FAST Process is three times faster. (Photo courtesy of E.J. Breneman Inc.)

FDOT bid a 6.2-mile section of U.S. 27 last October near Tampa requiring the use of NovaChip‚ a paving process that places an ultra-thin coarse-aggregate hot mix over a special polymer-modified emulsified asphalt membrane. The Tampa office of APAC-Florida Inc. won the $2.9-million U.S. 27 contract and will begin work this spring. FDOT plans to use this stretch of road in south-central Florida to compare NovaChip with its current mix, the open-graded friction course. The project has five test sections.

NovaChip is applied by a special paver that uses an emulsion spray bar 1 ft in front of the hot mix screed to apply the special 140°F emulsion membrane at a rate between 0.15 and 0.25 gal per sq yd. Unlike traditional tack coats, the membrane is not deformed by tires and breaks almost immediately on contact with the 300°F hot mix. The reaction forces the polymer membrane into any voids or cracks in the roadway.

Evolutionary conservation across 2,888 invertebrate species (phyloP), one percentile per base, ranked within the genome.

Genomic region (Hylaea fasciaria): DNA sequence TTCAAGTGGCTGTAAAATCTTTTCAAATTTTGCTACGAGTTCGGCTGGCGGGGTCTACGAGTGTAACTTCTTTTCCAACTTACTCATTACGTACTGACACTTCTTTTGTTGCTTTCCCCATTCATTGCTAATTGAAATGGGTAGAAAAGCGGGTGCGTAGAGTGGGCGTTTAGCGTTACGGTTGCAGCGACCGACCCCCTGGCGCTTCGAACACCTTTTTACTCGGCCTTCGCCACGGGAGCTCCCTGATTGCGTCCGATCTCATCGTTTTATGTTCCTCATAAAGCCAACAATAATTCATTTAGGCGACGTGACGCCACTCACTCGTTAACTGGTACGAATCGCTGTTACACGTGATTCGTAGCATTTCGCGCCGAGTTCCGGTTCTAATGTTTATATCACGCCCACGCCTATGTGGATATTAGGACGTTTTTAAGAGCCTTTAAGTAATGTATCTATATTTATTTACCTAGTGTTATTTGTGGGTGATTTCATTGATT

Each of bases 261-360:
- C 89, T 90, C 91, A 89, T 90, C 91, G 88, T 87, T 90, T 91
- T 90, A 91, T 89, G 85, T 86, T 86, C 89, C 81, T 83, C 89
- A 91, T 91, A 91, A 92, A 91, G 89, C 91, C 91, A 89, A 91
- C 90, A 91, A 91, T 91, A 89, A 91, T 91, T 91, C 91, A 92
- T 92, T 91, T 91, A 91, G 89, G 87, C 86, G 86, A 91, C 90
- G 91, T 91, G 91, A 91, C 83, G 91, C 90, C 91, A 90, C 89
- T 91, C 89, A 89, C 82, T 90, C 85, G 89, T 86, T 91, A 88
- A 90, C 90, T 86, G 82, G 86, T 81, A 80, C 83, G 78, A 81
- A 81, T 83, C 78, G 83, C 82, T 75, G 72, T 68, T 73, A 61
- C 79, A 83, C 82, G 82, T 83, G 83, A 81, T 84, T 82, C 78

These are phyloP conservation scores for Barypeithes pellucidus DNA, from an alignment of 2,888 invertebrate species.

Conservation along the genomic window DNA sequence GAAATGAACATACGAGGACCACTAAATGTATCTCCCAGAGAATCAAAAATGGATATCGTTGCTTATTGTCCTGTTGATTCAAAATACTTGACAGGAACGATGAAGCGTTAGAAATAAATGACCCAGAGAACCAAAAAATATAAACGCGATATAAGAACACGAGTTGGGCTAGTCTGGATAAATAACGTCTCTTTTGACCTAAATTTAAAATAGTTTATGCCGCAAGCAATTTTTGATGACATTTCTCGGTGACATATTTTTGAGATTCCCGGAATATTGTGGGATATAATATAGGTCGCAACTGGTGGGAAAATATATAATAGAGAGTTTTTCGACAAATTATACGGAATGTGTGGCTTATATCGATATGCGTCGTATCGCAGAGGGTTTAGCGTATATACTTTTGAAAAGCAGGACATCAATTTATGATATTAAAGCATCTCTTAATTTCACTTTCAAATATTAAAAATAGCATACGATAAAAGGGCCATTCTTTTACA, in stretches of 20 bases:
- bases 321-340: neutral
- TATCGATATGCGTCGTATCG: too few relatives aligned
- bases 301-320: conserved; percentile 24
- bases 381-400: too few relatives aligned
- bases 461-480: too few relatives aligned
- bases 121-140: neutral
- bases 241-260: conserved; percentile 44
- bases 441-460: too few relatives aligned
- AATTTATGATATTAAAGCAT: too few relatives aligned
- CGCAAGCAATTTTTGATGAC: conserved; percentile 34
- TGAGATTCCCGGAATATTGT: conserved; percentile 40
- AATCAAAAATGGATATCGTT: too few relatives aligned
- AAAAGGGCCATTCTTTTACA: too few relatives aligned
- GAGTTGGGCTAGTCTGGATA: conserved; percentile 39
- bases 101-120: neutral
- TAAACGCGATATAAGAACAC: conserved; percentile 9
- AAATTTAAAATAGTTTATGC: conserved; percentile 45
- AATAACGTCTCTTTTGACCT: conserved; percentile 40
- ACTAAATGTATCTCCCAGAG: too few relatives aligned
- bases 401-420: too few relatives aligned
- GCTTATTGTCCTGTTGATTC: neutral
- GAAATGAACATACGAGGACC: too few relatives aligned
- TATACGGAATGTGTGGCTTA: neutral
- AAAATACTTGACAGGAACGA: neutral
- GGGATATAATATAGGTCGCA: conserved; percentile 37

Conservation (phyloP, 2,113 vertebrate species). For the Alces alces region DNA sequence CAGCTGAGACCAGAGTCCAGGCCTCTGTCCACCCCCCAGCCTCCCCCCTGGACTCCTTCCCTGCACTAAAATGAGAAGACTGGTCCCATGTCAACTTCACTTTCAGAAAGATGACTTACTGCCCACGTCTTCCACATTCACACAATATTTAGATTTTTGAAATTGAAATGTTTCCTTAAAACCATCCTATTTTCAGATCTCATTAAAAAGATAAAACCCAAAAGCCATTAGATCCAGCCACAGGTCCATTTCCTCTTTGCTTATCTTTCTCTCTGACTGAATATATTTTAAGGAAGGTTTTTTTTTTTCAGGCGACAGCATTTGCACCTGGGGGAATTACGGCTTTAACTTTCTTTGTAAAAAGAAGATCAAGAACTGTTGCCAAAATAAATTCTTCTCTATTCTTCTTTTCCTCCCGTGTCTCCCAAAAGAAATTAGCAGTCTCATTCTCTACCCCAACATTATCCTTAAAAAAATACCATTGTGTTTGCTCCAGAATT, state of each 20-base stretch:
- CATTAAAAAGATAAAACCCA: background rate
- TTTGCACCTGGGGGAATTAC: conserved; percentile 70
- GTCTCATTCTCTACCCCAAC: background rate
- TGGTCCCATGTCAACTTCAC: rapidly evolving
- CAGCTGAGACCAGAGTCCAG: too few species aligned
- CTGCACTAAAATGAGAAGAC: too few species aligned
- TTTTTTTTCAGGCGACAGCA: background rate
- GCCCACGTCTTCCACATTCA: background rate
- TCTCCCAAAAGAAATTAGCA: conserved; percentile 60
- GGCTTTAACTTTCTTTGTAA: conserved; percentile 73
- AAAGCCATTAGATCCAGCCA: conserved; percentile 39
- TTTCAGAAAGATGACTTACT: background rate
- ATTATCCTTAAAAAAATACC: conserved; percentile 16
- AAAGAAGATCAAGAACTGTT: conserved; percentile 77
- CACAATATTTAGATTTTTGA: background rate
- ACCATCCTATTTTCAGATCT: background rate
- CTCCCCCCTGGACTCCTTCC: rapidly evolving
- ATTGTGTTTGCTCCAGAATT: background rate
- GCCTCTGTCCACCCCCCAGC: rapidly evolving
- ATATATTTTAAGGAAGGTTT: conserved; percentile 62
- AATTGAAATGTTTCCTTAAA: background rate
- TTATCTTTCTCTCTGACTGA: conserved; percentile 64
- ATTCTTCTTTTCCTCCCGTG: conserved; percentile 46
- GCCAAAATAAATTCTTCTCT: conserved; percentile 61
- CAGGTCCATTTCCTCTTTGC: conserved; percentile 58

The process is completed in one pass with the paver moving three times the speed of traditional pavers. The pavement cures quickly, allowing the road to be opened to traffic almost immediately after compaction. The new surface allows water to drain off the road while providing a watertight seal beneath.

"The advantage from a construction standpoint is that the polymer-modified membrane and hot mix can be placed in one pass," says John De Martino, NovaChip's national manager. "The speed of the system allows us to place up to six lane-miles a day."

A French company, Screg Route, invented the process in 1988. It was tested in Texas and Alabama in 1992 and has since gained momentum in 38 states. The largest NovaChip job to date is 100 lane-miles on North Carolina's Interstate 40. A 170-mile job north of Dallas on I-35 this spring will break that record.

FDOT let its first NovaChip project in July 2001–a 2-mile stretch on I-75 in Hillsborough County. Subsequent studies at the University of Florida emphasized raveling (the loss of aggregate in the mix), rutting and cracking. Cracking is the most common in Florida. The U.S. 27 project will focus on field performance.

he Florida Dept. of Transportation is testing a fairly new asphalt paving process that, if implemented, might eventually save some of the nearly $5 billion that the agency spends annually on resurfacing 40,000 lane-miles of roadway.